WITI: Tell us a little bit about WWT Asynchrony Labs and what the company does in the technology industry.

RH: WWT Asynchrony Labs is the software development arm of World Wide Technology. I believe we are entirely unique in our industry because of how we structure our teams and our relationship with our customers.

We build software solutions in true partnership, following Agile values and principles, to deliver the most value to our customers as quickly as possible.

WITI: For some of our readers who might not be familiar, how would you describe Agile in practical, everyday terms?

RH: Agile is a set of four values and twelve principles that have their foundations in extreme programming and have been proven highly effective in helping organizations and teams continuously improve the way they work together to deliver software.

Agile is not a process, a framework, or even a set of practices, though certain concepts such as self-organized teams, continuous integration and delivery, fast feedback, and value-driven decision making are essential. Agile is a pragmatic mindset that, when shared by all members of an organization, can be the biggest differentiator in helping that organization grow, innovate, and be a great place to work.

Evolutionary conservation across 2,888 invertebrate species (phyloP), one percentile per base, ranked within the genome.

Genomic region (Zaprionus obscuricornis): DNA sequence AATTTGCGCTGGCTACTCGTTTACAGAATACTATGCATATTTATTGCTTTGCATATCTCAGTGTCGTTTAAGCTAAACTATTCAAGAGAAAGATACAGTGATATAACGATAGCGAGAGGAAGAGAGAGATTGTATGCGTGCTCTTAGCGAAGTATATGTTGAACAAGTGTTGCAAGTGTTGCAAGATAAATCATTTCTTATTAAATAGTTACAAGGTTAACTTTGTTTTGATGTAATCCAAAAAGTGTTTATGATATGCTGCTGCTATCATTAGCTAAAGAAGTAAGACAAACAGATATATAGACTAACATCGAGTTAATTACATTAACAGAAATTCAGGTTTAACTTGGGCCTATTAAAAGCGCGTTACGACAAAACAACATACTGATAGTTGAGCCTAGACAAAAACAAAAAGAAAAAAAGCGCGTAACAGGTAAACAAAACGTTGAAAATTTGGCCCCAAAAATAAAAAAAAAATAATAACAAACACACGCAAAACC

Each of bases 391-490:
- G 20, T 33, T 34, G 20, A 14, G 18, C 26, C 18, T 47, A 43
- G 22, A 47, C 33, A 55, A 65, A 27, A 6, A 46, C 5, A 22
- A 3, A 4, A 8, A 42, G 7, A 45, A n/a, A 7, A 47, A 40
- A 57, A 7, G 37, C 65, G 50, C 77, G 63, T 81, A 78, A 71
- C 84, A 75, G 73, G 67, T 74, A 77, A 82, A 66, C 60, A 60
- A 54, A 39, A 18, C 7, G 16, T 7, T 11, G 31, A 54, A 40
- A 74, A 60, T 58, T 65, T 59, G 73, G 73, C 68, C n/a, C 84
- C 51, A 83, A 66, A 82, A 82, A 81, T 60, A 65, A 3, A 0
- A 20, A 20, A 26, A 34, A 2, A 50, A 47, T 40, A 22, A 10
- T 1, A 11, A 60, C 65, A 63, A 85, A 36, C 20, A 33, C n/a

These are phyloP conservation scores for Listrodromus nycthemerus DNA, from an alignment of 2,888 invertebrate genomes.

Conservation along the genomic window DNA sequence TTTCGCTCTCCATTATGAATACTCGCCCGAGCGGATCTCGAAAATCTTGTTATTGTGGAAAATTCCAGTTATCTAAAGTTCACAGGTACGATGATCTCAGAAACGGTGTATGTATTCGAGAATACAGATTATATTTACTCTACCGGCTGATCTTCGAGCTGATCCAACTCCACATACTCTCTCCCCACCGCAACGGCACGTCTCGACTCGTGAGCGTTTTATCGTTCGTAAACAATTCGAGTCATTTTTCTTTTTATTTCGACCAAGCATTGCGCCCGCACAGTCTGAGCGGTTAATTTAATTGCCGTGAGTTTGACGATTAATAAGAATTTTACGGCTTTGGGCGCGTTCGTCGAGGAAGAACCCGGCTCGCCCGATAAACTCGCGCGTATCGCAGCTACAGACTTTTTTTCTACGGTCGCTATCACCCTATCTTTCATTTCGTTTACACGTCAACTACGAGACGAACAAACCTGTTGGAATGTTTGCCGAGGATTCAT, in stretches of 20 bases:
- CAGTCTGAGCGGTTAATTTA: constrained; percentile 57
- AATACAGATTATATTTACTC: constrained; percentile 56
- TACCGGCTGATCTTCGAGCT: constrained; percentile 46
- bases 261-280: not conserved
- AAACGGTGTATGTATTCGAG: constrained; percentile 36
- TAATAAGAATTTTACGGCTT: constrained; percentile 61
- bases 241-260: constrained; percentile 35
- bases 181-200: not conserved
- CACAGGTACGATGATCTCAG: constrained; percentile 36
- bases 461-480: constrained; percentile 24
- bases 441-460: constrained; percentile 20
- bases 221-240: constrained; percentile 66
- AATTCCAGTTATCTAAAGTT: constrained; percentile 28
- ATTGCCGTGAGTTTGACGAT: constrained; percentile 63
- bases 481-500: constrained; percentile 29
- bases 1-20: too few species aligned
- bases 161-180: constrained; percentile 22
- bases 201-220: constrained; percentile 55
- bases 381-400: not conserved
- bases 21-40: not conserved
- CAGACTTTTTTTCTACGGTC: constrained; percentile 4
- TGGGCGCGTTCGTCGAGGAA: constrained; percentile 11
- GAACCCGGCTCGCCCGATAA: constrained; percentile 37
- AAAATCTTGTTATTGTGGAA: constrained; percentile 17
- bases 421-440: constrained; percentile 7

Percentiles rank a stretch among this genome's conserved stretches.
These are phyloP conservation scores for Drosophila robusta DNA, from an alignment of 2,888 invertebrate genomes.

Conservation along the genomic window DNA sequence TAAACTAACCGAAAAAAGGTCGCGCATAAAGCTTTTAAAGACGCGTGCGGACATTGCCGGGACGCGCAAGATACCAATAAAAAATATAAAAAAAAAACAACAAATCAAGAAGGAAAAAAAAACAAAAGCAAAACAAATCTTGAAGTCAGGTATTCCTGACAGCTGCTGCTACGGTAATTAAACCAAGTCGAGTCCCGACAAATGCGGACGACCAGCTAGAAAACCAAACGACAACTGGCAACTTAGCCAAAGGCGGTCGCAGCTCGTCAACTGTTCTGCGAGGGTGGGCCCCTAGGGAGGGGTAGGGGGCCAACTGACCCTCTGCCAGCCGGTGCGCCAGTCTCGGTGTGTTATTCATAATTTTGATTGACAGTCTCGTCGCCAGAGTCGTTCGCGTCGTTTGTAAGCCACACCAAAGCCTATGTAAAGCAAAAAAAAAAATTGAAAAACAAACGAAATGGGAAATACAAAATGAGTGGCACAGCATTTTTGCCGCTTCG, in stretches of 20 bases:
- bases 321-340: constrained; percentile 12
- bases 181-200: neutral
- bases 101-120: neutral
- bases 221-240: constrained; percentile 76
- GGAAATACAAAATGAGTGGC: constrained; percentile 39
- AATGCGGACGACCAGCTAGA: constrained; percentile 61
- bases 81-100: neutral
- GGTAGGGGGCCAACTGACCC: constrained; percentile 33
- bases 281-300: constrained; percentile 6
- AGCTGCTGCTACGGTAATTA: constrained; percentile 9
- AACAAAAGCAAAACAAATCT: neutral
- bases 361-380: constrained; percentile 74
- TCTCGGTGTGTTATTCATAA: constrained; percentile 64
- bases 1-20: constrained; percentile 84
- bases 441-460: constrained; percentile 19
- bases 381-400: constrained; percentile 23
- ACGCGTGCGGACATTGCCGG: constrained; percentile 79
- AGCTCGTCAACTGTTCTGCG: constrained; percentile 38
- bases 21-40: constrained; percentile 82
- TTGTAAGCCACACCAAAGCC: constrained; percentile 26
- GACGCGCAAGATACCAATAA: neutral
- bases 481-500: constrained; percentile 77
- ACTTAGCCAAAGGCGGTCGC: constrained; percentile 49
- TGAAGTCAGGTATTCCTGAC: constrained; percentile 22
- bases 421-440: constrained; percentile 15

WITI: Can you share with us what your typical day looks like as the director of Agile coaching?

RH: The coaching practice at WWT Asynchrony Labs employs world-class agile coaches who are renowned for their contributions in our industry. Every day I start off with a moment of gratitude for what I have the privilege of doing: coaching and leading some truly inspiring, revolutionary thinkers.